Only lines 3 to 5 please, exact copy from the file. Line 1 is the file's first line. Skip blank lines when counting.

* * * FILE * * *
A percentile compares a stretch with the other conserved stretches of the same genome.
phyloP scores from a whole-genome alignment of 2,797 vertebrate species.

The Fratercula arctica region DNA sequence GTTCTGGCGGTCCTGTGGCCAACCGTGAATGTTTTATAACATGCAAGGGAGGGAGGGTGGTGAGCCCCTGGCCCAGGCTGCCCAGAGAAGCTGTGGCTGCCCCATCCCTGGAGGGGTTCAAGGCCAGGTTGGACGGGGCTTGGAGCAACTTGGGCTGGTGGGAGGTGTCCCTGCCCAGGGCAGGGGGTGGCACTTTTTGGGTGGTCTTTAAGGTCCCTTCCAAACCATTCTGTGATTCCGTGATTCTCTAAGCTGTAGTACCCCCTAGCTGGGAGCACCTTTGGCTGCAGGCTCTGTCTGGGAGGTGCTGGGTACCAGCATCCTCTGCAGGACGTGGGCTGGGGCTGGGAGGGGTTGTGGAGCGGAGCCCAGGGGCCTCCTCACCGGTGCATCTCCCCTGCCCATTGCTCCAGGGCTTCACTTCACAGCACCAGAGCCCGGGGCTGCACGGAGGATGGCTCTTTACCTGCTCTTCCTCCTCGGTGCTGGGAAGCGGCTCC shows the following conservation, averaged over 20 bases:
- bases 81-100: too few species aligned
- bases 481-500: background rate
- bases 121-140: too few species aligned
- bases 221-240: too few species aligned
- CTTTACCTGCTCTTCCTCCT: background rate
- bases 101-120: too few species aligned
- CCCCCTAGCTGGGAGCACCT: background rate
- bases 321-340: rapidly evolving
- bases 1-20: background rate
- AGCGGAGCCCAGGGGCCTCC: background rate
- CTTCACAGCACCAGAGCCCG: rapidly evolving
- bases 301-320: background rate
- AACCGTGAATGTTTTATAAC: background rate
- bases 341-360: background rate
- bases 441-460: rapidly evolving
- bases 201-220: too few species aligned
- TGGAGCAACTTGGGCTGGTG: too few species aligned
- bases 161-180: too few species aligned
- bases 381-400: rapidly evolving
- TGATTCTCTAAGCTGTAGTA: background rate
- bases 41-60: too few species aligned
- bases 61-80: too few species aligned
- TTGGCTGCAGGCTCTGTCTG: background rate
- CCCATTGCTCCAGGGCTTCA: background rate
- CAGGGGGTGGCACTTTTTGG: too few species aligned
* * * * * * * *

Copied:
The Fratercula arctica region DNA sequence GTTCTGGCGGTCCTGTGGCCAACCGTGAATGTTTTATAACATGCAAGGGAGGGAGGGTGGTGAGCCCCTGGCCCAGGCTGCCCAGAGAAGCTGTGGCTGCCCCATCCCTGGAGGGGTTCAAGGCCAGGTTGGACGGGGCTTGGAGCAACTTGGGCTGGTGGGAGGTGTCCCTGCCCAGGGCAGGGGGTGGCACTTTTTGGGTGGTCTTTAAGGTCCCTTCCAAACCATTCTGTGATTCCGTGATTCTCTAAGCTGTAGTACCCCCTAGCTGGGAGCACCTTTGGCTGCAGGCTCTGTCTGGGAGGTGCTGGGTACCAGCATCCTCTGCAGGACGTGGGCTGGGGCTGGGAGGGGTTGTGGAGCGGAGCCCAGGGGCCTCCTCACCGGTGCATCTCCCCTGCCCATTGCTCCAGGGCTTCACTTCACAGCACCAGAGCCCGGGGCTGCACGGAGGATGGCTCTTTACCTGCTCTTCCTCCTCGGTGCTGGGAAGCGGCTCC shows the following conservation, averaged over 20 bases:
- bases 81-100: too few species aligned
- bases 481-500: background rate